Getting Started with RightCapital

To begin using RightCapital for financial planning, the first step is to enter as much information as possible into their setup survey.

Information to gather in preparation for entry into RightCapital:

  • Sources of income
  • Retirement accounts and benefits
  • Bank and brokerage accounts
  • Mortgage, credit card, and other loan information
  • Insurance policies (property, life, health, disability, auto)
  • Financial goals

1. Setting up Family Members

This page is where you set up the members of your family.

You can use hypothetical family members if they aren’t yet in your life. For planned children, you can use a birth year in the future.

Types of Family Members:

  • Co-client: A spouse or partner with whom tax is filed jointly, and/or a beneficiary of an estate
  • Child: A dependant for tax purposes, and/or a beneficiary of an estate
  • Grandchild: A beneficiary of an estate

2. Employment or Retirement Income

This page is where you enter income from employment or retirement plans.

Types of Income:

  • Salary: Income reported on form W-2
  • Self-Employment: Income reported on form 1099 or other income qualifying for a deduction under TCJA
  • Pension: Income from a retirement benefit from an employer
  • Annuity: Income from an annuity which has been annuitized (i.e. no longer accumulating)
  • Distribution: Income from annual withdrawals from retirement investment accounts

3. Saving for Retirement

This is how much you save for retirement. You can specify a percent of income or flat amount depending on any employer benefits.

NOTE: This page only establishes how much you save into retirement accounts. The actual accounts are set up on the following page.

4. Assets and Liabilities

This page is where you enter your financial accounts and other important assets and liabilities.

Linking financial accounts requires your username and password. If security or privacy are concerns, you can add accounts manually and provide the current balance. There are only two small drawbacks. 1) Current balances must be updated manually to generate an up-to-date financial plan. 2) The budgeting feature requires linked spending accounts (e.g. bank, credit card) to categorize transactions.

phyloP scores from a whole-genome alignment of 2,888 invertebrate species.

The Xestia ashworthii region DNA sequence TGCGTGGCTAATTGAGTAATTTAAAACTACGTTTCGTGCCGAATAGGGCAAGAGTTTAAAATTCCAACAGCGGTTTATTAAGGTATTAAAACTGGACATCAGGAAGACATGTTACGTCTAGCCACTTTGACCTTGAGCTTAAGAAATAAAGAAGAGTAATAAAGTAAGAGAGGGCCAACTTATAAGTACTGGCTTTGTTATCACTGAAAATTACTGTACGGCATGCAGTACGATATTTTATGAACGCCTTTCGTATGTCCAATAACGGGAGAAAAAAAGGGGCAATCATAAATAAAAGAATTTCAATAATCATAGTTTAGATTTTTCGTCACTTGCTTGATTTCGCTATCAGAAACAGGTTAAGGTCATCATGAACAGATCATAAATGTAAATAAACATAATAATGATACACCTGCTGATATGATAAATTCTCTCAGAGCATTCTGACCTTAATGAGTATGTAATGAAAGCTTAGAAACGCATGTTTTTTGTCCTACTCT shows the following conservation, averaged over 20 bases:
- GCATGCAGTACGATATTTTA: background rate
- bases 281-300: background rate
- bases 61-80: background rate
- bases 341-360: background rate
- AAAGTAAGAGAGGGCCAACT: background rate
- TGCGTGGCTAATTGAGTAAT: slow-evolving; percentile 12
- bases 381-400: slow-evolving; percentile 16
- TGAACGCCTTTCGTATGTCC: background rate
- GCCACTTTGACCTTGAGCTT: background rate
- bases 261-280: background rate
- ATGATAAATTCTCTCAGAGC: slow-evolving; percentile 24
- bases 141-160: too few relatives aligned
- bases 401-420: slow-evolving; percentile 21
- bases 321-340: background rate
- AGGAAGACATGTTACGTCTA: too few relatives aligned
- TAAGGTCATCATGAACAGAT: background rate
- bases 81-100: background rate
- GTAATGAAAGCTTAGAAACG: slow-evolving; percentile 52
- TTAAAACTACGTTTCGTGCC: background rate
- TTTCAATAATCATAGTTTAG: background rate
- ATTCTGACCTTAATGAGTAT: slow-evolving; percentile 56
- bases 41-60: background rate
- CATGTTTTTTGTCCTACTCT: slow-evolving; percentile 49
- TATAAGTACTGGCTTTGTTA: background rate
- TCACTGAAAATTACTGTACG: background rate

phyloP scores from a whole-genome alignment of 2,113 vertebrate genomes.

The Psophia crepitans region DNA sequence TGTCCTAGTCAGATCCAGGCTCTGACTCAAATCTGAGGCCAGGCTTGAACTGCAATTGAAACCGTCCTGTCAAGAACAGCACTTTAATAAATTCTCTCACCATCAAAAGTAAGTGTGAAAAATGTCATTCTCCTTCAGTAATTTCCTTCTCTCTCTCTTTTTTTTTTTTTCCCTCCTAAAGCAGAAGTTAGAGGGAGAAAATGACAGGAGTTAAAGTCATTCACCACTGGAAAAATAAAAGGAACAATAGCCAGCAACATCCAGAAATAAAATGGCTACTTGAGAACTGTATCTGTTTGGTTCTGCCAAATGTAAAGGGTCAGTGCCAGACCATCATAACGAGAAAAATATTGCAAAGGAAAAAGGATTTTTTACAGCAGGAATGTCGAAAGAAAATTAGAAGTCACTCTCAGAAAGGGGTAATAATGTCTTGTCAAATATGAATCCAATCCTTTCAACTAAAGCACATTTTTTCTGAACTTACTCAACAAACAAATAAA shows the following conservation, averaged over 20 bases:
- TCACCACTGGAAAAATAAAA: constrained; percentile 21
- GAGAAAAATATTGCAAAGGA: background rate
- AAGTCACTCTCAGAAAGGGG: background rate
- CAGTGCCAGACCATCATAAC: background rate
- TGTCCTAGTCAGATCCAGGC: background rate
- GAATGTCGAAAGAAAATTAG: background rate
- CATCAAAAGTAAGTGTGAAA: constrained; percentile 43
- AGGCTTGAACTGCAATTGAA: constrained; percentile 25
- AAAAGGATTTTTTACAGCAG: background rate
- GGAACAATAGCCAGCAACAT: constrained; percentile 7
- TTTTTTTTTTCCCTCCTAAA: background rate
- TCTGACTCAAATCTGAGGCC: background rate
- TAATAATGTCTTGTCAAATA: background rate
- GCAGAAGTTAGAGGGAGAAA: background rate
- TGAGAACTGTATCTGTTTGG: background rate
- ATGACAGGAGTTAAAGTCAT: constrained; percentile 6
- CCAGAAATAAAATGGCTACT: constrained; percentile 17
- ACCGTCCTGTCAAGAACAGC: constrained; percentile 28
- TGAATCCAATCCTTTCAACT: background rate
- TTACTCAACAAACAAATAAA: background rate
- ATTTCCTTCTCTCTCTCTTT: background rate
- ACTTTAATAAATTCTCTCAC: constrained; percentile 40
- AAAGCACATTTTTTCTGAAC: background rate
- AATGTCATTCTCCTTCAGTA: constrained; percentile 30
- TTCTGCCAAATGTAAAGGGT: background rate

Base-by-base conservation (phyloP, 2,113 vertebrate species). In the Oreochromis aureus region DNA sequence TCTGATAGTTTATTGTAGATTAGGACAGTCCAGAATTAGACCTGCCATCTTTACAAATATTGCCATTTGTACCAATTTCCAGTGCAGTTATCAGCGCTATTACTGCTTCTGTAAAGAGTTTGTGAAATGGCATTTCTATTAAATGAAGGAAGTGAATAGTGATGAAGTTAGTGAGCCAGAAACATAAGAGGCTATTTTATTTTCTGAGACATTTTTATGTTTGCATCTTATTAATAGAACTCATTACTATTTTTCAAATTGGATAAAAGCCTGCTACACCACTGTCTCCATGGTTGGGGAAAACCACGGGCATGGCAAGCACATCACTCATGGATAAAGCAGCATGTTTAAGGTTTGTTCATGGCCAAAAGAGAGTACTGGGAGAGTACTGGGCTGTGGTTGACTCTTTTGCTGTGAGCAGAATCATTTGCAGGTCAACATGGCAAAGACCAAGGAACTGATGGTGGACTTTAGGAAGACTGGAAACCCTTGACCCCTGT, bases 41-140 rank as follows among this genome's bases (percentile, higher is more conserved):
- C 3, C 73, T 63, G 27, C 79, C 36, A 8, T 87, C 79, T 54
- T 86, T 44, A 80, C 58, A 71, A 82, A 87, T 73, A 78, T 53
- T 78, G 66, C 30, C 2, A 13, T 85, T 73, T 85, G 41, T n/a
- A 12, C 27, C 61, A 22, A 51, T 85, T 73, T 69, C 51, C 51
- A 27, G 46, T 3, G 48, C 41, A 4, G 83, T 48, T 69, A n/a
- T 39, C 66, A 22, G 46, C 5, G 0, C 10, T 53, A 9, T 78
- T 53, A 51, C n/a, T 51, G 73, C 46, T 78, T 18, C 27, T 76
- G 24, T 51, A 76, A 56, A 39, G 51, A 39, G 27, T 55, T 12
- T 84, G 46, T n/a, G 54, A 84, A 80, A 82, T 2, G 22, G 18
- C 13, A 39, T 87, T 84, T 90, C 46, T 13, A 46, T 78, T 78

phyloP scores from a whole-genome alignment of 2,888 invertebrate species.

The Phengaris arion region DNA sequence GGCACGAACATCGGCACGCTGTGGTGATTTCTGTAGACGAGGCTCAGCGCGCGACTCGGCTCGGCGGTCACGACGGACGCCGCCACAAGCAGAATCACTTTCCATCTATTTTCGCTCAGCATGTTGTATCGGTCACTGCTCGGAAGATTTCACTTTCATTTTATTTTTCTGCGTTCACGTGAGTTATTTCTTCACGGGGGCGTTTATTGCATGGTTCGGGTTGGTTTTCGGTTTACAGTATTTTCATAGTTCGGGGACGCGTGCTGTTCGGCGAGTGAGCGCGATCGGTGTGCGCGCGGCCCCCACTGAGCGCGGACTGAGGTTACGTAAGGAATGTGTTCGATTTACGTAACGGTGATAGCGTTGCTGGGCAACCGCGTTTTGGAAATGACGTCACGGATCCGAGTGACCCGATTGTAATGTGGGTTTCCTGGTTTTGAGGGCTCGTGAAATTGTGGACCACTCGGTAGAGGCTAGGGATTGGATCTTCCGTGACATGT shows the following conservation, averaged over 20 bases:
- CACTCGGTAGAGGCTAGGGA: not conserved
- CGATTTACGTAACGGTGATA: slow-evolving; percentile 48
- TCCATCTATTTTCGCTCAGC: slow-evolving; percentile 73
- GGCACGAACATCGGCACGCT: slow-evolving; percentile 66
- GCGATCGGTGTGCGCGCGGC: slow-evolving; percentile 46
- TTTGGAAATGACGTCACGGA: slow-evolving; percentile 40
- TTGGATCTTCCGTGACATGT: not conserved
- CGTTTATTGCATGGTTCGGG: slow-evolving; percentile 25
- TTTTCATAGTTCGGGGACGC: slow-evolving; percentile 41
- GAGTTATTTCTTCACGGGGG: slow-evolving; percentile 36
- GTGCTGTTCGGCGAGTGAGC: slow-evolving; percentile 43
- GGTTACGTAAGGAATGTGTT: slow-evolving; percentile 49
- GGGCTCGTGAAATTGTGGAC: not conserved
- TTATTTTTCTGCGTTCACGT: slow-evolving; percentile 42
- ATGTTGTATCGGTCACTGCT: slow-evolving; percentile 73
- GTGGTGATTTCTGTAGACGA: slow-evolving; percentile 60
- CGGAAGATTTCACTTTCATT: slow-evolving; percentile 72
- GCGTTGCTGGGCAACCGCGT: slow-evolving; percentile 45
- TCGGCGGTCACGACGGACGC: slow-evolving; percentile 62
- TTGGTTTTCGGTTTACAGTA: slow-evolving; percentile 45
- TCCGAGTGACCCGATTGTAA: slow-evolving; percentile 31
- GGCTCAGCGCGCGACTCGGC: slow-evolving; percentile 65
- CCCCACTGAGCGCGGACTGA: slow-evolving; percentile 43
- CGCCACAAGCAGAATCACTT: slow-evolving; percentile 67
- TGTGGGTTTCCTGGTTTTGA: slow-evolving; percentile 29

Types of Accounts:

  • Bank: A checking or saving account. Accounts with debit cards are used for budgeting.
  • Card: A credit card
  • Investment: A brokerage or retirement account which holds securities (e.g. stocks and bonds)
  • Stock Plan: Employee Stock Options provided as a benefit from an employer
  • Loan: Home mortgages, car loans, student loans, or other loans
  • Property
    • Primary Home: Where you are considered resident for tax purposes
    • Investment Property: A property from which rent is collected, and can be sold upon retirement
    • Vacation Home: A property which generates no rental income, but you can specify an assumed sale price
    • Land: Like an investment property, but without vacancy or depreciation assumptions
  • Insurance: Life, disability, LTC, or car insurance policies

5. Living Expenses

This page is where you estimate your expenses.

Types of Expenses:

  • Living expenses: An estimate of your monthly living expenses. You can enter these either by category or as a lump sum.
  • Tax Expenses and Fees: This includes your local tax rates and some assumptions about capital gains
  • Medical: One time or annual medical expenses which may be tax deductible
  • Alimony: Annual alimony payments which are not tax deductible

NOTE: Neither Magnifina nor RightCapital are qualified to provide tax advice. Tax information is used in the context of a broader financial plan.

6. Life Event Goals

This page is where you set up your financial goals. The goal of financial planning to identify the best way to achieve these goals.

Types of goals:

  • Retirement: This is perhaps the primary goal of financial planning. A starting point for estimating expenses is to use your current monthly expenses. These are adjusted for inflation and may exclude certain payments (e.g. primary home mortgage).
  • College: Tuition expenses for a client or dependent. Fees are estimated using averages for the type of institution.
  • Car: The expenses related to buying or leasing a car
  • Vacation: Typically used to plan a honeymoon or very long trip upon retirement
  • Wedding: A lump sump payment for all wedding expenses
  • Property: Expenses related to purchasing any of the property types in Step 5
  • Asset Purchase: Typically used for boats or recreational vehicles
  • Gift: A high value gift to a person or to charity which may be tax deductible
  • Legacy: This is the amount that may be used in an estate after satisfying the other goals